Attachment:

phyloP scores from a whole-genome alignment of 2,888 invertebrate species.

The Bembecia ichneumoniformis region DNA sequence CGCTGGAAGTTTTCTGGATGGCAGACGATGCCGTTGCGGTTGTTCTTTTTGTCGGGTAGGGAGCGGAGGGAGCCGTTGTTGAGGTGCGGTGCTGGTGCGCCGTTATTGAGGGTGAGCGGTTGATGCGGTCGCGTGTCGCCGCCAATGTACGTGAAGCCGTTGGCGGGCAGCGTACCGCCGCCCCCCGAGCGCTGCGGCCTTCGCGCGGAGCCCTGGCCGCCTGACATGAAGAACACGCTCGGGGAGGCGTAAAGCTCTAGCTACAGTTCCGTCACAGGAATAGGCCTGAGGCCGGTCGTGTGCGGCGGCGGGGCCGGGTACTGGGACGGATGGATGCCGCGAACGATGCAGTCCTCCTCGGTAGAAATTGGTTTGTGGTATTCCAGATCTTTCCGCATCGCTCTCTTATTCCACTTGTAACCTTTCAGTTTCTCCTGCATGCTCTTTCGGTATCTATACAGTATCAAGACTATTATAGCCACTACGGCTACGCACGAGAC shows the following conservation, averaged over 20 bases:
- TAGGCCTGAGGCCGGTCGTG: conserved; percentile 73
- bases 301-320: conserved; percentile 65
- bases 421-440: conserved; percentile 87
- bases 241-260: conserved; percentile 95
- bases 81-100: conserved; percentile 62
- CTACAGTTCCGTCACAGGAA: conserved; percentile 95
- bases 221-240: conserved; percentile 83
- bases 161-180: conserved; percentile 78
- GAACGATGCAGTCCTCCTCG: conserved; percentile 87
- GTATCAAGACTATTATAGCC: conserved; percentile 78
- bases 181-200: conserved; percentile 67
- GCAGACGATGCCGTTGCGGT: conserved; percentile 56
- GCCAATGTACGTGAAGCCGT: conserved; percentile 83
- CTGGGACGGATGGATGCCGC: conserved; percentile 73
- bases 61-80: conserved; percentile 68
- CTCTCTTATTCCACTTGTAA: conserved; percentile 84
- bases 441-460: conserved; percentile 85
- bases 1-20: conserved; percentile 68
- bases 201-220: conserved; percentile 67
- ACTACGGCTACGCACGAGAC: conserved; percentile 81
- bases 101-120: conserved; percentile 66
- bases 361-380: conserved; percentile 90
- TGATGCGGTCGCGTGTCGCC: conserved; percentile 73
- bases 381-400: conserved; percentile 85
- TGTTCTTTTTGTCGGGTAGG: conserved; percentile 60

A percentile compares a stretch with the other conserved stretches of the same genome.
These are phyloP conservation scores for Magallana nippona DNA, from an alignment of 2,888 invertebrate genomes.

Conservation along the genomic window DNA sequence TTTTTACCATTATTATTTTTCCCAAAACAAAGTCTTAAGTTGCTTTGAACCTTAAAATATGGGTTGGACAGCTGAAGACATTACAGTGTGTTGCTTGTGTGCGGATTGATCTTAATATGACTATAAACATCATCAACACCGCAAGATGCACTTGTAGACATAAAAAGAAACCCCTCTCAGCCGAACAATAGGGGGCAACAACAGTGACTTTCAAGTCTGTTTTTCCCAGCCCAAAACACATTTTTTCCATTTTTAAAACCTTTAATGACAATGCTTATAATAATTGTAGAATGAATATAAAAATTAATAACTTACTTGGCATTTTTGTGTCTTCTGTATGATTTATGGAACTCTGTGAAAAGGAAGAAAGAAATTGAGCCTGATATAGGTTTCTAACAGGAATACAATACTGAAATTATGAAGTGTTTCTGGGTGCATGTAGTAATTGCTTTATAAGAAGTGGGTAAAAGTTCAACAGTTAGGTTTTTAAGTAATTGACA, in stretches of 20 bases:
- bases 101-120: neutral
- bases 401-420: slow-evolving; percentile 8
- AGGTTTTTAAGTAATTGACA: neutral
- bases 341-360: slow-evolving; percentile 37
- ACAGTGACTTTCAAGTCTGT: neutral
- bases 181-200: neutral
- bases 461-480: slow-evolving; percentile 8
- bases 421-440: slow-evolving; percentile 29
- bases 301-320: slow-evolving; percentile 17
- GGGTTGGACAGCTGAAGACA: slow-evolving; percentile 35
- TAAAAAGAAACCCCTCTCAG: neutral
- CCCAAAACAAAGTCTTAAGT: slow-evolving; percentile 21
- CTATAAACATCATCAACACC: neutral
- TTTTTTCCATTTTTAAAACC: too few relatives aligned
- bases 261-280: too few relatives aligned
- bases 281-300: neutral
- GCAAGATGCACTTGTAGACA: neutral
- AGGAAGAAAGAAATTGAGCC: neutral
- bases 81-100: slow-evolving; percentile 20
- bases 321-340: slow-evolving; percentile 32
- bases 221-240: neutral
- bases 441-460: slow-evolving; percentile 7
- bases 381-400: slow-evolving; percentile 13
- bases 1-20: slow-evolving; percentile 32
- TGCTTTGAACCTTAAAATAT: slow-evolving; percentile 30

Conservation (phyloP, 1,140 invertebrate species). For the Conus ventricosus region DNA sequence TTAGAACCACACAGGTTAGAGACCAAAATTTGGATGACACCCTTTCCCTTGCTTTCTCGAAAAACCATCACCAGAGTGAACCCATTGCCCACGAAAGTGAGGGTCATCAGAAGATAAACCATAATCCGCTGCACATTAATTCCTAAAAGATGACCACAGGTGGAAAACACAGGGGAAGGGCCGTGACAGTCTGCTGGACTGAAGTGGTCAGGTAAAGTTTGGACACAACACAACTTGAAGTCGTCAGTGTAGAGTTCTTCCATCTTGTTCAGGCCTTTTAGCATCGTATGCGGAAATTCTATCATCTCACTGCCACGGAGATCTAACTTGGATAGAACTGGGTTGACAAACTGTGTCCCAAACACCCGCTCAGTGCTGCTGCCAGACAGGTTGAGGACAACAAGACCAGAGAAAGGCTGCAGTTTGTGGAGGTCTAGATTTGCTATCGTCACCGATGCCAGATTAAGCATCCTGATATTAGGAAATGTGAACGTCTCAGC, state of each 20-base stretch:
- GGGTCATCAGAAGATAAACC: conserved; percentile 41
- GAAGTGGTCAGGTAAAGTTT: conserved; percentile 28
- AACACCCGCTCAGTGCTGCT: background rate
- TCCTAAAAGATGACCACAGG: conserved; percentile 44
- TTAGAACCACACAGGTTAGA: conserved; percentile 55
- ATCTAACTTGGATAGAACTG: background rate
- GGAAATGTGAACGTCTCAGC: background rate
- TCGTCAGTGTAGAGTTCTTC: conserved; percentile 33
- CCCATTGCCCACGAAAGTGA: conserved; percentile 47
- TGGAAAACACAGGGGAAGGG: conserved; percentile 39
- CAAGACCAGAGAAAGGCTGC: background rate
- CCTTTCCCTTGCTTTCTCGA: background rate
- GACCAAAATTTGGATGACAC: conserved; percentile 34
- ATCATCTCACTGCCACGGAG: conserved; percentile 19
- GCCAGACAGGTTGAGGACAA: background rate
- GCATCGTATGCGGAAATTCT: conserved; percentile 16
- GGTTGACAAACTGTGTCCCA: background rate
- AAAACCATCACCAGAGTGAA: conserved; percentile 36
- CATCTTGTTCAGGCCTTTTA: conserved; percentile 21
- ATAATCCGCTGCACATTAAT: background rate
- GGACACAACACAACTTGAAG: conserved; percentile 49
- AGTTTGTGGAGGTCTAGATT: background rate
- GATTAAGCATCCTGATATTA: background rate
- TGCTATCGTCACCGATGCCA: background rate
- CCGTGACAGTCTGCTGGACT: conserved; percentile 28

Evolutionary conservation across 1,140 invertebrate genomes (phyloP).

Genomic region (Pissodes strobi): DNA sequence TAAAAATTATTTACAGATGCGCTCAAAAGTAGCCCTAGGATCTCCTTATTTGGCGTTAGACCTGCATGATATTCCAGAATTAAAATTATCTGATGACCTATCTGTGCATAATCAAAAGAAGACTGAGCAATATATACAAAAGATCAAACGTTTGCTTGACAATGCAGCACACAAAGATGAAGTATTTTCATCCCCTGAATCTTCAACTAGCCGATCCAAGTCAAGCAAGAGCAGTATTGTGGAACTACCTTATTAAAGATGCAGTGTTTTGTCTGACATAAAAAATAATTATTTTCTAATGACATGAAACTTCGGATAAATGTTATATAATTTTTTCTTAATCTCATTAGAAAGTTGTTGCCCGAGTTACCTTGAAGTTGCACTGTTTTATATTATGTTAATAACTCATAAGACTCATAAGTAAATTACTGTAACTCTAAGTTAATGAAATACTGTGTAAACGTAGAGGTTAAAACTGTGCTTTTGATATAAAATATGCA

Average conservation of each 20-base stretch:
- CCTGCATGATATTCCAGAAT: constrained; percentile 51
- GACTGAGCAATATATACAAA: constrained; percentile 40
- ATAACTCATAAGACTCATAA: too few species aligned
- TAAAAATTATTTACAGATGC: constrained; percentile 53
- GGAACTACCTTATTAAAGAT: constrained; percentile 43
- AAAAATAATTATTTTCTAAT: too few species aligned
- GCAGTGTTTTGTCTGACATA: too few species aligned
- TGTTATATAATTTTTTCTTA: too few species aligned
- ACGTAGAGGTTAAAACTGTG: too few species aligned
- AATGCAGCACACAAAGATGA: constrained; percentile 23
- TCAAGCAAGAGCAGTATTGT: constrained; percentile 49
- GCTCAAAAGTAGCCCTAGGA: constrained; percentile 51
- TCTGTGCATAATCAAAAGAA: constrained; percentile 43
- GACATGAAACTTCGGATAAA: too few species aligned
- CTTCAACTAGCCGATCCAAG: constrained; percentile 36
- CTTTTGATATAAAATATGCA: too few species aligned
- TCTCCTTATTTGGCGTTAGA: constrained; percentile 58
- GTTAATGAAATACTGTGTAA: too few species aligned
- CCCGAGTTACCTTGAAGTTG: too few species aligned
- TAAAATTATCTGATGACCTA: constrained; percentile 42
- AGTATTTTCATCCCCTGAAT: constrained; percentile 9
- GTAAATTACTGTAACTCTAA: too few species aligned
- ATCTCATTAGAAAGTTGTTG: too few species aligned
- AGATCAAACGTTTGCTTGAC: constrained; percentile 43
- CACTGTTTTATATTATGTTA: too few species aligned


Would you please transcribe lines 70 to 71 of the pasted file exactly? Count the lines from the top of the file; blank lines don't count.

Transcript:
- ATCATCTCACTGCCACGGAG: conserved; percentile 19
- GCCAGACAGGTTGAGGACAA: background rate